A Russian merchant ship full of grain stolen in Ukraine has been turned away from at least one Mediterranean port and is currently in the Syrian port of Latakia, according to shipping and Ukrainians officials.
CNN has identified the ship as the bulk carrier Matros Pozynich.
On 27 April, the ship weighed anchor off Crimea and switched off its transponder. The next day, it was seen at the port of Sevastopol, the main port in Crimea, according to photographs and satellite images.
The Matros Pozynich was one of three ships involved in the stolen grain trade, according to open source research and Ukrainian officials.
Crimea, which was annexed by Russia in 2014, produces little wheat because of a lack of irrigation water. But the northern regions of Ukraine, occupied by Russian forces since early March, produce millions of tons of grain every year. Ukrainian officials say thousands of tons are currently being shipped into Crimea.
Kateryna Yaresko, a journalist for the SeaKrime project of the Ukrainian online publication Myrotvorets, told CNN that the project has seen a sharp increase in grain exports from Sevastopol to around 100,000 tons in both March and May. Private.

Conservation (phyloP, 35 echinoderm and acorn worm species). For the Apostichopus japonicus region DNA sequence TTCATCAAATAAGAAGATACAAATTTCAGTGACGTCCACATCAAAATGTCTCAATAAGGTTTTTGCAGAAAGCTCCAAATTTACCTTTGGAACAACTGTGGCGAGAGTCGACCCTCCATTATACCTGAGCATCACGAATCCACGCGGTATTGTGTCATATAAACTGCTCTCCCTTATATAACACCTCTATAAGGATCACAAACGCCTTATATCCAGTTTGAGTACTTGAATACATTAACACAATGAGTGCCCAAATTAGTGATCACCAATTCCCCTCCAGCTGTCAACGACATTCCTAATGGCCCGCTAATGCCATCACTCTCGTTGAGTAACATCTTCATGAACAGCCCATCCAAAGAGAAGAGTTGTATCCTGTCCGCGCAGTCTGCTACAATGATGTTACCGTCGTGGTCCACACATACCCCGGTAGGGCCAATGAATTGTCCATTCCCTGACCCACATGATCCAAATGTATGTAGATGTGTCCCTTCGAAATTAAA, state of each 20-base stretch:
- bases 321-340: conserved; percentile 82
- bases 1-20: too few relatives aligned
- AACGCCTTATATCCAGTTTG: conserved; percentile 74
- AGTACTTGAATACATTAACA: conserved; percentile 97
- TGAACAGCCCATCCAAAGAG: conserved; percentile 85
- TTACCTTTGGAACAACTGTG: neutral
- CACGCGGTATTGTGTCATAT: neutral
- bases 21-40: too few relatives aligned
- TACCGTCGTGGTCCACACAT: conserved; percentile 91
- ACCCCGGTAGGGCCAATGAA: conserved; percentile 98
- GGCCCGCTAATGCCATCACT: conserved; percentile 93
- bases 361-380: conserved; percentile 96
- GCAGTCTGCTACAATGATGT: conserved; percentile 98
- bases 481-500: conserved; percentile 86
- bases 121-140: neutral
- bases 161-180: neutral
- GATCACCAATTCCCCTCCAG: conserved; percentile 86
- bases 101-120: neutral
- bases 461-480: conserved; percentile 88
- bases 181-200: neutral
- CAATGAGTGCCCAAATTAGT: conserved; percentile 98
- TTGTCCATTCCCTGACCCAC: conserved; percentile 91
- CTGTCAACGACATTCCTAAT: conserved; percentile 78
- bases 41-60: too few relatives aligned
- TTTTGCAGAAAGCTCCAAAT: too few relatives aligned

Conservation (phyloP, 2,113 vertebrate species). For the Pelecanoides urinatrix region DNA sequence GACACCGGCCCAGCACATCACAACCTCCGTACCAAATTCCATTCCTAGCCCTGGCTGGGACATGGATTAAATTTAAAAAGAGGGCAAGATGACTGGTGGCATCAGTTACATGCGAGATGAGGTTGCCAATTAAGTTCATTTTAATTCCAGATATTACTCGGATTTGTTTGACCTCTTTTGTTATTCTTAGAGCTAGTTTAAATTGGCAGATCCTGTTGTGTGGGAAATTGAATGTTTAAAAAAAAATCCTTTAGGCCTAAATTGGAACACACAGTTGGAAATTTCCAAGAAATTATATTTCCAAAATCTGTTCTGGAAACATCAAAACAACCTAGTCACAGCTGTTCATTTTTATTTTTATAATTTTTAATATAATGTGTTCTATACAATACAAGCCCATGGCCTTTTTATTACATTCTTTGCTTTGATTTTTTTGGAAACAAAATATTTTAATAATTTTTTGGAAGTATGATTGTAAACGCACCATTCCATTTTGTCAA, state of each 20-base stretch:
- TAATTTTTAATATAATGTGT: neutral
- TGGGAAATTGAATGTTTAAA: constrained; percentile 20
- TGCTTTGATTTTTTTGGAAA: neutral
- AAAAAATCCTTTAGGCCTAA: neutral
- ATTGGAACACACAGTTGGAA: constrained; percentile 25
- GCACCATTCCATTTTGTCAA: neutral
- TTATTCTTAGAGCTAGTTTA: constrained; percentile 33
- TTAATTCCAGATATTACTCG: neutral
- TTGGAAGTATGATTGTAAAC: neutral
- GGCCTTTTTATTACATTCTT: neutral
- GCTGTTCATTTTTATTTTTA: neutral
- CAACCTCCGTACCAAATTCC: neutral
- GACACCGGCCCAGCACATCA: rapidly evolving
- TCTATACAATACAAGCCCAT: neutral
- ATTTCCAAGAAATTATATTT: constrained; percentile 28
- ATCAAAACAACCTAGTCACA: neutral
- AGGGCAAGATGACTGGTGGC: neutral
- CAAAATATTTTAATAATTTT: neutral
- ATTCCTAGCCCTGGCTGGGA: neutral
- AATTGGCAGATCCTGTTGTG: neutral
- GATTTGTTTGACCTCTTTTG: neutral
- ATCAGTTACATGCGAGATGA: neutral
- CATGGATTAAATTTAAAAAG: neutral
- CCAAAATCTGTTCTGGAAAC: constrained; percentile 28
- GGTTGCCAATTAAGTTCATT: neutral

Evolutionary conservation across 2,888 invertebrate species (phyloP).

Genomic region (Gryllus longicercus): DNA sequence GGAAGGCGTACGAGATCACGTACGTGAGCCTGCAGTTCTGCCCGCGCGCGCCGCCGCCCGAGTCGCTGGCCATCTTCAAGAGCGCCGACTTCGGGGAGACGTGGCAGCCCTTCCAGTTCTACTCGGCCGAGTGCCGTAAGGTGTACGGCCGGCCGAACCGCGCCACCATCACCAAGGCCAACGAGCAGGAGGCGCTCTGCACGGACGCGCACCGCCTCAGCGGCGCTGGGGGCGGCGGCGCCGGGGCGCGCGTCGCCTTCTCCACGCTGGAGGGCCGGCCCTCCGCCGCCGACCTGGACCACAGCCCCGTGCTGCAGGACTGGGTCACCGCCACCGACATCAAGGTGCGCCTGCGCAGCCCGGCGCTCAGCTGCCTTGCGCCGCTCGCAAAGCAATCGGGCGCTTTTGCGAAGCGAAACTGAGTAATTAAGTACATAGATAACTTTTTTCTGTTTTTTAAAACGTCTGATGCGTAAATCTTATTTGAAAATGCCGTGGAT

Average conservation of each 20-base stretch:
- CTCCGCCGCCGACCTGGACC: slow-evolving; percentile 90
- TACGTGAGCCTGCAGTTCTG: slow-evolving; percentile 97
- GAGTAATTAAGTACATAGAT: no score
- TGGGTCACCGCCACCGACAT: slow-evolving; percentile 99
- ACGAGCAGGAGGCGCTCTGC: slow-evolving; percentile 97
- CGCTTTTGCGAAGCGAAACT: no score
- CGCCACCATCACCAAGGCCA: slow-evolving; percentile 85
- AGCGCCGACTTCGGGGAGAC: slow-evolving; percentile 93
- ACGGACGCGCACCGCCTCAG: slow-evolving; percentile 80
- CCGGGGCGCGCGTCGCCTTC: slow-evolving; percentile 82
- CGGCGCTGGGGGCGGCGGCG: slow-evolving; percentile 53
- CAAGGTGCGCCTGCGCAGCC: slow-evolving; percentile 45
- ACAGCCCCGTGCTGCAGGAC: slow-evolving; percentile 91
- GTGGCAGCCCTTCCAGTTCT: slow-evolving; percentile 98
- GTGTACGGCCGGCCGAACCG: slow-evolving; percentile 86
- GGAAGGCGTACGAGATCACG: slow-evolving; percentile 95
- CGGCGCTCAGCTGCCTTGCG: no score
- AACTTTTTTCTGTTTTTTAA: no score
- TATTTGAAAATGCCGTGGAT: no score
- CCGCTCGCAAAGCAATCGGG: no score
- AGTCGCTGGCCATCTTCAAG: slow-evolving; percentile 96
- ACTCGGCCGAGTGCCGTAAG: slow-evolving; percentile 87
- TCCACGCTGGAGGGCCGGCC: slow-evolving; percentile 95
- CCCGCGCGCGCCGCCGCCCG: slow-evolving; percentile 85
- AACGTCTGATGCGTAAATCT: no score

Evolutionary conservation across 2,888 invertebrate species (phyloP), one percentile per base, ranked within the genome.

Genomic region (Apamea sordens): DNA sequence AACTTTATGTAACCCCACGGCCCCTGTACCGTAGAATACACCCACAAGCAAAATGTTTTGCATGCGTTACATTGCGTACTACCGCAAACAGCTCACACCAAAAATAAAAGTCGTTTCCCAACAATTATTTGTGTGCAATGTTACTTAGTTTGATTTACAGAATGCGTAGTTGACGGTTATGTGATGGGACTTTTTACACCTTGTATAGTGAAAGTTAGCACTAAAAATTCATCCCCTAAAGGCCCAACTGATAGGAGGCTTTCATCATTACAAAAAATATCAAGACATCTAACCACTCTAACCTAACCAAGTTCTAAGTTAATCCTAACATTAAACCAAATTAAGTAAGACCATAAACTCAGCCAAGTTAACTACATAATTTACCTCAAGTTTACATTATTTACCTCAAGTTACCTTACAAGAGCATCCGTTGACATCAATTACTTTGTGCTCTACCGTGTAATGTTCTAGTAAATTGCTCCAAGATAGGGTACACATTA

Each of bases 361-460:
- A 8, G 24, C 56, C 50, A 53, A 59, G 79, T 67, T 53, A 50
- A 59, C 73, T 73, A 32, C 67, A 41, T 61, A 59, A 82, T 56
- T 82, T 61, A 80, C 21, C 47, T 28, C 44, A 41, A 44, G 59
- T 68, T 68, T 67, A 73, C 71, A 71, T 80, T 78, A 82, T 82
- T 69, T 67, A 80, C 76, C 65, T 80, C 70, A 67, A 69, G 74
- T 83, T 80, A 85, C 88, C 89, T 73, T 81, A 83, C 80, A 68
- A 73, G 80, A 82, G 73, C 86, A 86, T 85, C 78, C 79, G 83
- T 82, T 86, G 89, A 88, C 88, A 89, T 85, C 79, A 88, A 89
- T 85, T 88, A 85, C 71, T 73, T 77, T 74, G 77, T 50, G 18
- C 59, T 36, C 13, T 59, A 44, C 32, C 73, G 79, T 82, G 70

From Sevastopol, according to satellite images and tracking data reviewed by CNN, the Matros Pozynich sailed through the Bosphorus and arrived at the Egyptian port of Alexandria. According to Ukrainian officials, it contains nearly 30,000 tons of Ukrainian wheat.
But the Ukrainians were one step ahead. Officials said Egypt was alerted that the grain had been stolen, and the shipment was turned over. Matros Pozynich headed to the Lebanese capital Beirut with similar results. The ship again switched off its transponder on May 5, but images from Tankertrackers.com and Maxar Technologies show it headed for the Syrian port of Latakia.
Ukraine’s Defense Ministry estimates that at least 400,000 tons of grain have been stolen and taken out of Ukraine since the Russian invasion.
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